Friday, October 01, 2010

Maybe Alan Simpson is in for a bigger fight than he thought

CBS News reported yesterday that
[a] group of Democrats today pressed President Obama's bipartisan fiscal commission, which is will be putting fourth recommendations on December 1st to reduce the deficit, not to include any cuts to Social Security when they do.

The National Commission on Fiscal Responsibility and Reform "should keep their paws off" Social Security, Rep. John Conyers (D-Mich.) said on a phone call with reporters, calling for "no benefit cuts, no raising the retirement age, no privatization."

Sen. Bernie Sanders (I-Vt.) said explicitly that the purpose of the call was to warn the commission not to include recommendations to cut Social Security. "If you do we'll vote it down, and do everything we can to see it defeated," he said.
On another front, a letter circulated among members of the House by Rep. Raul Grijalva vowing to vote down the Commission's recommendations if they include any cuts in Social Security (including raising the retirement age) now has 102 signers - including five members of the Blue Dog coalition.

I can't help but wonder if this passion for keeping the system intact will melt away in the face of White House stubbornness and eagerness to placate conservatives, just as similar passion melted in the health care debate. Still, it's good to at least see some overt pushback on the moves to use Social Security as the sacrificial lamb on the altar of deficit reduction, to be presented as a burnt offering to the gods of the banks and investment houses and yes I know that was an incredibly strained bit of imagery. It's still good to see open resistance to cutting SS among members of Congress.

Yes, of course there's a Footnote: As another example of "know your sources," in its own short article on the Democrats' statement, The Hill referred to both "the nation's looming debt crisis" and "the looming fiscal crisis." But perhaps "looming," with all its overtones of imminent danger (How much more imminent can danger be than a "looming crisis?") was just the Word-of-the-Day at the place - especially since the same article also referred to the "looming elections."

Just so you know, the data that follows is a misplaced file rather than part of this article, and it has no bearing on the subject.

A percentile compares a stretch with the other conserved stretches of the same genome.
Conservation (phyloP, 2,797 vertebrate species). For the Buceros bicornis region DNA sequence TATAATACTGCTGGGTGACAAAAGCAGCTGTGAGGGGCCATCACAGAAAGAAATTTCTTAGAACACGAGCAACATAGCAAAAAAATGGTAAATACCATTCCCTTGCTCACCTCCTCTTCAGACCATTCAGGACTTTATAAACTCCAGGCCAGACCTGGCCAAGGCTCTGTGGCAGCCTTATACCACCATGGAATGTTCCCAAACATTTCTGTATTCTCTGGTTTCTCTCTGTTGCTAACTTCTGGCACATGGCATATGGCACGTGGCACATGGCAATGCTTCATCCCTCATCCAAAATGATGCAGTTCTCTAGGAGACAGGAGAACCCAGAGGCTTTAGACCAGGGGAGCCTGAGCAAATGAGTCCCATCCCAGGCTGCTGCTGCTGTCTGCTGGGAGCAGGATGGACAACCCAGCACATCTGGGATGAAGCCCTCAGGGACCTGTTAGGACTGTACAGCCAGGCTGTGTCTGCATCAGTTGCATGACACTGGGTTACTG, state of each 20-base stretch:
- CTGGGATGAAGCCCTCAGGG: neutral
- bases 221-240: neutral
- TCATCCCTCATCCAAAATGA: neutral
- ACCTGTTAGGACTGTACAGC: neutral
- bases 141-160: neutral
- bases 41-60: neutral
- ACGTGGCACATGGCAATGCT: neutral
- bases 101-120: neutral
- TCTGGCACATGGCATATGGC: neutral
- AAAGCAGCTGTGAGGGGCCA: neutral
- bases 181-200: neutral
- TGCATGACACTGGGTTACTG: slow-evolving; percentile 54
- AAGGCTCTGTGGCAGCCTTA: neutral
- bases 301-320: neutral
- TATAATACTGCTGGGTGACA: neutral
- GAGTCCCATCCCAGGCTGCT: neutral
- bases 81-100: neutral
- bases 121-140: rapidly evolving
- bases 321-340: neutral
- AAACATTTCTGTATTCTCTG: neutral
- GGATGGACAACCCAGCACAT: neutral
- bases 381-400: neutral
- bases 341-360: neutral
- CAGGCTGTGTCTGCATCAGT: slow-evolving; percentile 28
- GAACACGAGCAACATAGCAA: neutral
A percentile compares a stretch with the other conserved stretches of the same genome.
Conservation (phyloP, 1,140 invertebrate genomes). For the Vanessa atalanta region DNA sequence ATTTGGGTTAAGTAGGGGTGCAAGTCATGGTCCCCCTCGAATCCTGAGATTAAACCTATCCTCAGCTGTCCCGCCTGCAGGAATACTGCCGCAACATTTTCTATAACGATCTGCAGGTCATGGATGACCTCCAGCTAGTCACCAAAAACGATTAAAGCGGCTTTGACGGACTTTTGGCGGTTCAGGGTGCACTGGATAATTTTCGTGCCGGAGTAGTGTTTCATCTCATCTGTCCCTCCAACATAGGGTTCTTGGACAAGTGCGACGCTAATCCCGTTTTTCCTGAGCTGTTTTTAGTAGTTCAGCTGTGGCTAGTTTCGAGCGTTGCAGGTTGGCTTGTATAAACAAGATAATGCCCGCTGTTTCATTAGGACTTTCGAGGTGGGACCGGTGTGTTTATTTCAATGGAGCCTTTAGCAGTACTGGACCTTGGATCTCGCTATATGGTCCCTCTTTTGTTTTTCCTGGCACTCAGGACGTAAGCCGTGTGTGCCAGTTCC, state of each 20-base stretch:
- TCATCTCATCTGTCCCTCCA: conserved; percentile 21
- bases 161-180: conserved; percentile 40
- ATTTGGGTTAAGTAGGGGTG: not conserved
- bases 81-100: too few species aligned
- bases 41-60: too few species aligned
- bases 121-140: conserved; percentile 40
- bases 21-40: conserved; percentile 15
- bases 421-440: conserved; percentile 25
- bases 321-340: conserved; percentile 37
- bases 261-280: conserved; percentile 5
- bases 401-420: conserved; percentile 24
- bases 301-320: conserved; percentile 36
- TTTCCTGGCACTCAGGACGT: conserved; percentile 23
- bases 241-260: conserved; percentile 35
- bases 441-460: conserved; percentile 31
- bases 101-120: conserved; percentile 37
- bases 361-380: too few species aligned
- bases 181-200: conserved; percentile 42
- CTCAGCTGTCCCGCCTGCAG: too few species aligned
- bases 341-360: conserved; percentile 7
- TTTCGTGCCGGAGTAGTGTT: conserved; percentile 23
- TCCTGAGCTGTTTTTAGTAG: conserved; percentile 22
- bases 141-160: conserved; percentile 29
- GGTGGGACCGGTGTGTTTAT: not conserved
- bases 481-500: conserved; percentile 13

More seriously, it described Sherrod Brown as having "argued that working class citizens couldn't reasonably survive an older retirement age," a statement that seems to make little sense and reads as thought The Hill wrote it with a smirk. What Brown really said was that
while raising the retirement age may not seem like a big deal to white collar workers, it would be devastating for people who work on their feet, such as a waitress or a carpenter.
Or a nurse. It's amazing to me how we already seem to have forgotten that not that long ago, 65 was the "normal" retirement age and that we have already repeatedly raised that age. Now, normal retirement age is 66 for those born between 1943 and 1954 and stretches out to 67 for those born in or after 1960. To further stretch that out to 70, as some GOPpers have proposed, would indeed be a cruel thing for people whose bodies can be so worn by the stresses of their work that they look forward to retiring at 62, despite the reduced benefits, just to be able to be away from it. But somehow I doubt that is something that Sir Boehner of Orange or Lord Alan - or Lord Erskine, for that matter - have ever considered.

It surely is something The Hill didn't.

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